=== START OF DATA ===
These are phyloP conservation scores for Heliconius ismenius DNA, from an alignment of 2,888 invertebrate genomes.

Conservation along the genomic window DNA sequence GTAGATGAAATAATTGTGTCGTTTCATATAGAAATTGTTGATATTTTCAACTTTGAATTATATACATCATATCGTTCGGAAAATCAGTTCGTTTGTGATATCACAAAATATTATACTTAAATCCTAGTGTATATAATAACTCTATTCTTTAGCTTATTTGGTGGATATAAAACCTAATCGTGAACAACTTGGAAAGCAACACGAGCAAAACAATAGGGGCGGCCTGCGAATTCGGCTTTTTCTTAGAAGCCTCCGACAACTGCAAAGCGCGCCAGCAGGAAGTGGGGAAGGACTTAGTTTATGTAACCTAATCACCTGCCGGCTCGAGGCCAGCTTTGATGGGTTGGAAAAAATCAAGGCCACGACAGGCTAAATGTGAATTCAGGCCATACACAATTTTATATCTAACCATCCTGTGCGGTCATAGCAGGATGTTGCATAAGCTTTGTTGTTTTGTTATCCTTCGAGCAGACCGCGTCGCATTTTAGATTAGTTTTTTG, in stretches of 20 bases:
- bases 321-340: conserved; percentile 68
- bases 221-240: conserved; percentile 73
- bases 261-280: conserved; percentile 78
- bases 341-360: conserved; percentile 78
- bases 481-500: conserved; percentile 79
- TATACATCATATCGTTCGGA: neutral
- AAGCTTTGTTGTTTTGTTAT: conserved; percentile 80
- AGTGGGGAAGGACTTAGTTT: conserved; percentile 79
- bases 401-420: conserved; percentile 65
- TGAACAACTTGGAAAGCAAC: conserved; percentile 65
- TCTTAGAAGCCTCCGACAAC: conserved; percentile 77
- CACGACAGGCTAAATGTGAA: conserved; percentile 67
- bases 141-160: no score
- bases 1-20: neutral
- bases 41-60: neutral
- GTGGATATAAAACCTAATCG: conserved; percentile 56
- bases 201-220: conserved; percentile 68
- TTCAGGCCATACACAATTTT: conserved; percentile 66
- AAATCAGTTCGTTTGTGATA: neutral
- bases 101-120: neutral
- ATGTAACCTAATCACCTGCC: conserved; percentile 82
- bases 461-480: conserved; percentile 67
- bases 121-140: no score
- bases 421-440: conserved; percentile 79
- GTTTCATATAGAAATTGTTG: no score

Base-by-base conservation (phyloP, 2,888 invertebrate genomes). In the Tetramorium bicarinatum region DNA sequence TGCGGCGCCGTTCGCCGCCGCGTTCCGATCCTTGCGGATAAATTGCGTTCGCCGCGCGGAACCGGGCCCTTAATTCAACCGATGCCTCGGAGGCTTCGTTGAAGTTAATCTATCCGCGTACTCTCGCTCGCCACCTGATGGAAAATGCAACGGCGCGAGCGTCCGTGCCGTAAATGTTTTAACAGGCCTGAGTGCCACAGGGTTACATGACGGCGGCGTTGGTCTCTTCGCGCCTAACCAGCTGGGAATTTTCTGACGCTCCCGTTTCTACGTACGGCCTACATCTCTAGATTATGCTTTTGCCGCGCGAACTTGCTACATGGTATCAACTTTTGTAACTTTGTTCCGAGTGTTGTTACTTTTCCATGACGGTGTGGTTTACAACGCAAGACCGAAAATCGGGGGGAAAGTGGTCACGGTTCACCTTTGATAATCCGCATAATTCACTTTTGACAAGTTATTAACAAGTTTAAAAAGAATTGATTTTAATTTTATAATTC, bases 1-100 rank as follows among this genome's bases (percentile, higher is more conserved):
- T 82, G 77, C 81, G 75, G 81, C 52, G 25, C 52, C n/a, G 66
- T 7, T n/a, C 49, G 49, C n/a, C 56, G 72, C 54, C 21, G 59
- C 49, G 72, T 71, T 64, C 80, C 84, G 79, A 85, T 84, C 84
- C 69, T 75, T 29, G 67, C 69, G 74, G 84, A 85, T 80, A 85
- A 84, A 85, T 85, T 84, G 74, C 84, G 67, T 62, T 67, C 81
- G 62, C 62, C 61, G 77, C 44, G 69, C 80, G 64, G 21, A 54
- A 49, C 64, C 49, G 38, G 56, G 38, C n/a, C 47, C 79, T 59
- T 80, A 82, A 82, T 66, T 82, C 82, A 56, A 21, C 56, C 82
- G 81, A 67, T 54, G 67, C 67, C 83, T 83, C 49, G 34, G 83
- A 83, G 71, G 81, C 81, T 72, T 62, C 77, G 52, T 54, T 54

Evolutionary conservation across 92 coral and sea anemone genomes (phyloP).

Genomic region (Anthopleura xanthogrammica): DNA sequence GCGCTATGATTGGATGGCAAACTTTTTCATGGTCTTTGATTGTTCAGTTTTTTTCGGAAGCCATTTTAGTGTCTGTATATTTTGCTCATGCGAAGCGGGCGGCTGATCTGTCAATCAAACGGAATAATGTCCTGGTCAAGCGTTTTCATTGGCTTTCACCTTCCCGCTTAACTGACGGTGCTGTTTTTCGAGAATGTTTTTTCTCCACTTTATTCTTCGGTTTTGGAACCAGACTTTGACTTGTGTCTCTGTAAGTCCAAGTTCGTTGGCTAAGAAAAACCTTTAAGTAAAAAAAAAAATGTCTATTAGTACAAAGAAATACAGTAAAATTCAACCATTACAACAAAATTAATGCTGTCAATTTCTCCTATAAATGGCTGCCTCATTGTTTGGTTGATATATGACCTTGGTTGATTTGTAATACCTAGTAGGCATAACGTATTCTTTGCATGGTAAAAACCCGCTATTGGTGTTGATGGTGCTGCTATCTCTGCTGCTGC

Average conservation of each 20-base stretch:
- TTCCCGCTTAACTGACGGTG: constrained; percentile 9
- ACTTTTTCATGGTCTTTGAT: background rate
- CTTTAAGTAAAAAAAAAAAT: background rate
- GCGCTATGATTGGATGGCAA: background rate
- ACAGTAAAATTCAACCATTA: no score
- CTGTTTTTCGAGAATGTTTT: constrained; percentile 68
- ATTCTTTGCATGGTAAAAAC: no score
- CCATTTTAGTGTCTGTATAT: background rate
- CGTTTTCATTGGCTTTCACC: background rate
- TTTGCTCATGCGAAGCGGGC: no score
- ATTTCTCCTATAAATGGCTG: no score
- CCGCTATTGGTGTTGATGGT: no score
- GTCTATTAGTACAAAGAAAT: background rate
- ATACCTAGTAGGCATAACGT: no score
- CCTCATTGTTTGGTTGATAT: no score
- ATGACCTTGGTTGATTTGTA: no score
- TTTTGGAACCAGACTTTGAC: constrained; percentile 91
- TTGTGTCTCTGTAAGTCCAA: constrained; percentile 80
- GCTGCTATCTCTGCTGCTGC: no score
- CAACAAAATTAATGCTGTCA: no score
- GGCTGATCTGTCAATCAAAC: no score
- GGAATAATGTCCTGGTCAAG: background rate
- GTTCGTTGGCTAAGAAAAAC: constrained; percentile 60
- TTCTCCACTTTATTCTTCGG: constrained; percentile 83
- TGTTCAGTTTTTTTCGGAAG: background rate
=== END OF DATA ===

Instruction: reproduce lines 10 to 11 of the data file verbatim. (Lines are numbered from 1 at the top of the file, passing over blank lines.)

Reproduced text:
- AGTGGGGAAGGACTTAGTTT: conserved; percentile 79
- bases 401-420: conserved; percentile 65